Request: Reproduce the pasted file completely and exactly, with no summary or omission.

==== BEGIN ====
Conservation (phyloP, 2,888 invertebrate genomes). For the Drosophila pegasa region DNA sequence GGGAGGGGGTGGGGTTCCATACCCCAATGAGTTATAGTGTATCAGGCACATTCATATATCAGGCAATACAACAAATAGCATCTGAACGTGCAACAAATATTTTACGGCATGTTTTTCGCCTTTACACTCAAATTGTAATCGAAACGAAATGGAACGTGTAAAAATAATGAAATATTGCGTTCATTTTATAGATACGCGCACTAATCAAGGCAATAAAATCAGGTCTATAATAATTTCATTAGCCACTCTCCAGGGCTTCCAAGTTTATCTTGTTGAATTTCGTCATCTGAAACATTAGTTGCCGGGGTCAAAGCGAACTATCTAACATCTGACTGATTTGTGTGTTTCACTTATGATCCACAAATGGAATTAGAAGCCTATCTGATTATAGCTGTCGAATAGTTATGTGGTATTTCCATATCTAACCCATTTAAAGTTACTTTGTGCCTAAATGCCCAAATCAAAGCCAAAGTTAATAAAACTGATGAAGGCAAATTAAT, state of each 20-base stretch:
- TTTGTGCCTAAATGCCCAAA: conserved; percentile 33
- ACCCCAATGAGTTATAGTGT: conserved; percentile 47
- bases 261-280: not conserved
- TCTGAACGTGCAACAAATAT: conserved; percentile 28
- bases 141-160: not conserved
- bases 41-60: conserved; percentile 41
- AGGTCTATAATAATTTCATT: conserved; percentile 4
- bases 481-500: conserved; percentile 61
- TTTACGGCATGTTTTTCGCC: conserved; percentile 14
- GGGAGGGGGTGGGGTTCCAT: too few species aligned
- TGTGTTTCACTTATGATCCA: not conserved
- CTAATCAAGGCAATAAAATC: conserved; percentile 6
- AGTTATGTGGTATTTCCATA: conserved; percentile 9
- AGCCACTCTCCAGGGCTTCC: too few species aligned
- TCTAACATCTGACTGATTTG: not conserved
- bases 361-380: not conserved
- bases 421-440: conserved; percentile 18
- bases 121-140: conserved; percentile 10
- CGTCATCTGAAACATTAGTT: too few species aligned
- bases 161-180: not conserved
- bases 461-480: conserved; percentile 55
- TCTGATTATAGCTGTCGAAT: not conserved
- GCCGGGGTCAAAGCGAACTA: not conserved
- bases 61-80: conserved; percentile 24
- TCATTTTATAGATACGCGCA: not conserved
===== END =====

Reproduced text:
Conservation (phyloP, 2,888 invertebrate genomes). For the Drosophila pegasa region DNA sequence GGGAGGGGGTGGGGTTCCATACCCCAATGAGTTATAGTGTATCAGGCACATTCATATATCAGGCAATACAACAAATAGCATCTGAACGTGCAACAAATATTTTACGGCATGTTTTTCGCCTTTACACTCAAATTGTAATCGAAACGAAATGGAACGTGTAAAAATAATGAAATATTGCGTTCATTTTATAGATACGCGCACTAATCAAGGCAATAAAATCAGGTCTATAATAATTTCATTAGCCACTCTCCAGGGCTTCCAAGTTTATCTTGTTGAATTTCGTCATCTGAAACATTAGTTGCCGGGGTCAAAGCGAACTATCTAACATCTGACTGATTTGTGTGTTTCACTTATGATCCACAAATGGAATTAGAAGCCTATCTGATTATAGCTGTCGAATAGTTATGTGGTATTTCCATATCTAACCCATTTAAAGTTACTTTGTGCCTAAATGCCCAAATCAAAGCCAAAGTTAATAAAACTGATGAAGGCAAATTAAT, state of each 20-base stretch:
- TTTGTGCCTAAATGCCCAAA: conserved; percentile 33
- ACCCCAATGAGTTATAGTGT: conserved; percentile 47
- bases 261-280: not conserved
- TCTGAACGTGCAACAAATAT: conserved; percentile 28
- bases 141-160: not conserved
- bases 41-60: conserved; percentile 41
- AGGTCTATAATAATTTCATT: conserved; percentile 4
- bases 481-500: conserved; percentile 61
- TTTACGGCATGTTTTTCGCC: conserved; percentile 14
- GGGAGGGGGTGGGGTTCCAT: too few species aligned
- TGTGTTTCACTTATGATCCA: not conserved
- CTAATCAAGGCAATAAAATC: conserved; percentile 6
- AGTTATGTGGTATTTCCATA: conserved; percentile 9
- AGCCACTCTCCAGGGCTTCC: too few species aligned
- TCTAACATCTGACTGATTTG: not conserved
- bases 361-380: not conserved
- bases 421-440: conserved; percentile 18
- bases 121-140: conserved; percentile 10
- CGTCATCTGAAACATTAGTT: too few species aligned
- bases 161-180: not conserved
- bases 461-480: conserved; percentile 55
- TCTGATTATAGCTGTCGAAT: not conserved
- GCCGGGGTCAAAGCGAACTA: not conserved
- bases 61-80: conserved; percentile 24
- TCATTTTATAGATACGCGCA: not conserved